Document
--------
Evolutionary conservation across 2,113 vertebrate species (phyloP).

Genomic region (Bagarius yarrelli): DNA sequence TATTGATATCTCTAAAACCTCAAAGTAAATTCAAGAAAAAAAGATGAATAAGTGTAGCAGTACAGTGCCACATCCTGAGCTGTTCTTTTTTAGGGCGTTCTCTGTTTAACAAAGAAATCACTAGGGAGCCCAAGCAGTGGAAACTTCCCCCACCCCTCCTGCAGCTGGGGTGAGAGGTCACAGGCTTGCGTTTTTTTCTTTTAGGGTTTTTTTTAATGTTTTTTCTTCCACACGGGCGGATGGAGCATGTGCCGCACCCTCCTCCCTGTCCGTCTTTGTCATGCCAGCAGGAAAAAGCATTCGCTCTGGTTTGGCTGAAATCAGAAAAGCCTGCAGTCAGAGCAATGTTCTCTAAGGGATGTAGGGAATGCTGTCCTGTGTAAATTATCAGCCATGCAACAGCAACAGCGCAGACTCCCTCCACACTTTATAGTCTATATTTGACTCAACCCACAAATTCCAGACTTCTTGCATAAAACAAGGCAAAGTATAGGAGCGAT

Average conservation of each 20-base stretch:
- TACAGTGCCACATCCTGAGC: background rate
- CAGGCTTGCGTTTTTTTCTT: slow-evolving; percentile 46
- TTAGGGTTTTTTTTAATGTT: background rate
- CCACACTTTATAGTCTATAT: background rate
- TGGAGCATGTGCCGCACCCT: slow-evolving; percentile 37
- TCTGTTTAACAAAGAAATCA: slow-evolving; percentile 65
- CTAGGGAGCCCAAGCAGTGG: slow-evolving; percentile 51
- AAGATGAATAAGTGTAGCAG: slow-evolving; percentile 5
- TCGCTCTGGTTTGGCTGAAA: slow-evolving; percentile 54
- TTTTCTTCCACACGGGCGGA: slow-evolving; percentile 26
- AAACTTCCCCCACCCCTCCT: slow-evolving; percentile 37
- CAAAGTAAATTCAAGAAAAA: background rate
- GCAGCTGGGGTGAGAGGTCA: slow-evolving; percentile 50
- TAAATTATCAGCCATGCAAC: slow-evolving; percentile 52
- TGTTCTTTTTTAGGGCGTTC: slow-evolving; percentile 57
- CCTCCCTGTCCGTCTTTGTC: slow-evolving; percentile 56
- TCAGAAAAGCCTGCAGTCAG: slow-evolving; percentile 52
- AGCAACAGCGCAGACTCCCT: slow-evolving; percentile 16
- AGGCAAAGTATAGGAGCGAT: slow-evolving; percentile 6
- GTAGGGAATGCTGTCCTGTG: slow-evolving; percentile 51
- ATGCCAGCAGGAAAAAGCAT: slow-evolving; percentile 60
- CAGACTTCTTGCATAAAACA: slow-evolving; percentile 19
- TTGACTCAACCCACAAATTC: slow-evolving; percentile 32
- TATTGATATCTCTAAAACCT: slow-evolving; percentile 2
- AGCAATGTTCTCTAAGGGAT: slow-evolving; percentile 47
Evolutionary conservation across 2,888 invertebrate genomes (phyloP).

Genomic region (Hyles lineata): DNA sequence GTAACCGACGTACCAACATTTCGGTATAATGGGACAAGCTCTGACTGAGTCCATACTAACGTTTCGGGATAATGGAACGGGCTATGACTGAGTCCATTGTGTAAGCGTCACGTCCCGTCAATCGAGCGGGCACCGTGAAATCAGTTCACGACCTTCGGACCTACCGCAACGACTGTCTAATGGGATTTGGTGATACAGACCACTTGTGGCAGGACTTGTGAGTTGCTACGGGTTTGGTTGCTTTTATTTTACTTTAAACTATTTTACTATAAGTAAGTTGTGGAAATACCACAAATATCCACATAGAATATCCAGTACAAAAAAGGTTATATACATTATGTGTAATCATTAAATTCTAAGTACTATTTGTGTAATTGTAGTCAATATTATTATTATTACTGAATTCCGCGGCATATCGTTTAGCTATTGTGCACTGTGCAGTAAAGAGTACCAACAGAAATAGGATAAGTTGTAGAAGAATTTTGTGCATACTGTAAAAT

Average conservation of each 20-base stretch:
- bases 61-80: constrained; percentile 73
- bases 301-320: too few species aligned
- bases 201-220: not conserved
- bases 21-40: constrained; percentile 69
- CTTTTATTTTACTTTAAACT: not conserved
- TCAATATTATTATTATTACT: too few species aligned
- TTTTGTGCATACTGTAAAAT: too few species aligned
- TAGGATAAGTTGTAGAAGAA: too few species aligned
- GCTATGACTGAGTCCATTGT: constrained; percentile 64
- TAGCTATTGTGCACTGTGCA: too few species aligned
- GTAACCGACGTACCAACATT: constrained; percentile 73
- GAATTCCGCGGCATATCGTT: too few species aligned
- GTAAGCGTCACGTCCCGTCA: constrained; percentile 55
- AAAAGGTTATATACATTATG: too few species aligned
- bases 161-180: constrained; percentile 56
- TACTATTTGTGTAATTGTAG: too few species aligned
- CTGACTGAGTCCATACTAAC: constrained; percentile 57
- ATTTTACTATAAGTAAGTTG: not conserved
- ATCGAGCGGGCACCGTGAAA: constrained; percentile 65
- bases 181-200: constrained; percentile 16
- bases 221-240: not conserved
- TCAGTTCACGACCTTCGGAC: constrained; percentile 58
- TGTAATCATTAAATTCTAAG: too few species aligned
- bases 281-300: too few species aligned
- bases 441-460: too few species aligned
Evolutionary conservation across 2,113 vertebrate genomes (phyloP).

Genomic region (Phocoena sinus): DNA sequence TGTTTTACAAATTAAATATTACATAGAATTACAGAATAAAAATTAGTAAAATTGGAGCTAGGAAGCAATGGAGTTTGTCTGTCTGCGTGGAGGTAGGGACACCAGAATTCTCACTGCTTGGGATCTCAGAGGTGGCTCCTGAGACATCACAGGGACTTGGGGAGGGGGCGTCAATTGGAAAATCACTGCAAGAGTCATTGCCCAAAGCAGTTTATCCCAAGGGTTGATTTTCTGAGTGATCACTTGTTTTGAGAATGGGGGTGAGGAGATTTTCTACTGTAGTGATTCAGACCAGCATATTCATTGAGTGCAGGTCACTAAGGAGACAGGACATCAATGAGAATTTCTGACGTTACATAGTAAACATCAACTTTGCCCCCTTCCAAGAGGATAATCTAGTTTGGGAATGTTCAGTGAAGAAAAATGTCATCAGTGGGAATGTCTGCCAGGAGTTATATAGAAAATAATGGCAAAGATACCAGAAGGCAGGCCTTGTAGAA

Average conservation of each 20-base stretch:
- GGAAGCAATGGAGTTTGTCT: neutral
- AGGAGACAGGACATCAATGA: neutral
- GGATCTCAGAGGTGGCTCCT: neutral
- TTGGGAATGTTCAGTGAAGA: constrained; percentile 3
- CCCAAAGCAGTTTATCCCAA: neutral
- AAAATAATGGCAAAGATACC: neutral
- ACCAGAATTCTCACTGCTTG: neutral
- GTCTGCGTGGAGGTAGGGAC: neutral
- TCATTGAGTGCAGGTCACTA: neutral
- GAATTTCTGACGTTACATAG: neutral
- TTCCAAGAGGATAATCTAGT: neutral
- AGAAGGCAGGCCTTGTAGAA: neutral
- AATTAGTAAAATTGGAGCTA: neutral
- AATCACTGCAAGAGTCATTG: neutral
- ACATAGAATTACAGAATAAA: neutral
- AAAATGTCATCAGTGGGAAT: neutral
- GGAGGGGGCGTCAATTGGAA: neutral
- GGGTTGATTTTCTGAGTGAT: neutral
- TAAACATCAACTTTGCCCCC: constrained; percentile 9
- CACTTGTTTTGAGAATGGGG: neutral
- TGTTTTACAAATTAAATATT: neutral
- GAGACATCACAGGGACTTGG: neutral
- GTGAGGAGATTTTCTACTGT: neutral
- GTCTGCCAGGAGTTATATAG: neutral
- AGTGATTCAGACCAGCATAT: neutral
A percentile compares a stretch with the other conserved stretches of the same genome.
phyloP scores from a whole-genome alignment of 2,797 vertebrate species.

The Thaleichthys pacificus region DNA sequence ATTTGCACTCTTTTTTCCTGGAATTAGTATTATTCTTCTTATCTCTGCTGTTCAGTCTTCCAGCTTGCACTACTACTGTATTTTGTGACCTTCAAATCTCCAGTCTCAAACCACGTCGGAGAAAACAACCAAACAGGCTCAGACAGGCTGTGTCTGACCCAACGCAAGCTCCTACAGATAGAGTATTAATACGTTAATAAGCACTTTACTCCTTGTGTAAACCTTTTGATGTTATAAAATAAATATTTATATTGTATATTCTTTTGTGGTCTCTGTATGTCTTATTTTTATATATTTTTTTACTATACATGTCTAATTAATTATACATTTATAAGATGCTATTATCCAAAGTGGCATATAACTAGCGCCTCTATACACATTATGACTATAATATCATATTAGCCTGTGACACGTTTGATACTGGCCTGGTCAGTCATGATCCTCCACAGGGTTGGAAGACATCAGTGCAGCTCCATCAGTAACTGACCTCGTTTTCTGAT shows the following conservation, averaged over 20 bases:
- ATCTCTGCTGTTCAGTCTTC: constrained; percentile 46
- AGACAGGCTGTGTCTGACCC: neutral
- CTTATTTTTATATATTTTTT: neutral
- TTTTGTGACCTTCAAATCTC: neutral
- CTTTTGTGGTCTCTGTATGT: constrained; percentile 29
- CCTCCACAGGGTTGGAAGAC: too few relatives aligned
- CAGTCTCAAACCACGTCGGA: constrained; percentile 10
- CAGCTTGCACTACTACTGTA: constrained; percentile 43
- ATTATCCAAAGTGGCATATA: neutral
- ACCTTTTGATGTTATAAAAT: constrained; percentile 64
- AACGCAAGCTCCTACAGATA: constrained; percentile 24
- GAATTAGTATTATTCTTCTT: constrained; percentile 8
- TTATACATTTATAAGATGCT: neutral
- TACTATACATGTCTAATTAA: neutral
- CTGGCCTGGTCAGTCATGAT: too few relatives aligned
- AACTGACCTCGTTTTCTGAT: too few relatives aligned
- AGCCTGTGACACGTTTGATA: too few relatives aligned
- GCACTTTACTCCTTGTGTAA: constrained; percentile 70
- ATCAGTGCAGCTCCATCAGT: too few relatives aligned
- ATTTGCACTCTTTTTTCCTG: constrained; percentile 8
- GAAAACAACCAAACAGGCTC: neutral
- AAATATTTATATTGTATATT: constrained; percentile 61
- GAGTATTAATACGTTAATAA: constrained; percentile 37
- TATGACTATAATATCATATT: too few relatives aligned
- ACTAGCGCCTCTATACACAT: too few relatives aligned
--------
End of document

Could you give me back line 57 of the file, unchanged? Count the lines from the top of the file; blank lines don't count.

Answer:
Evolutionary conservation across 2,113 vertebrate genomes (phyloP).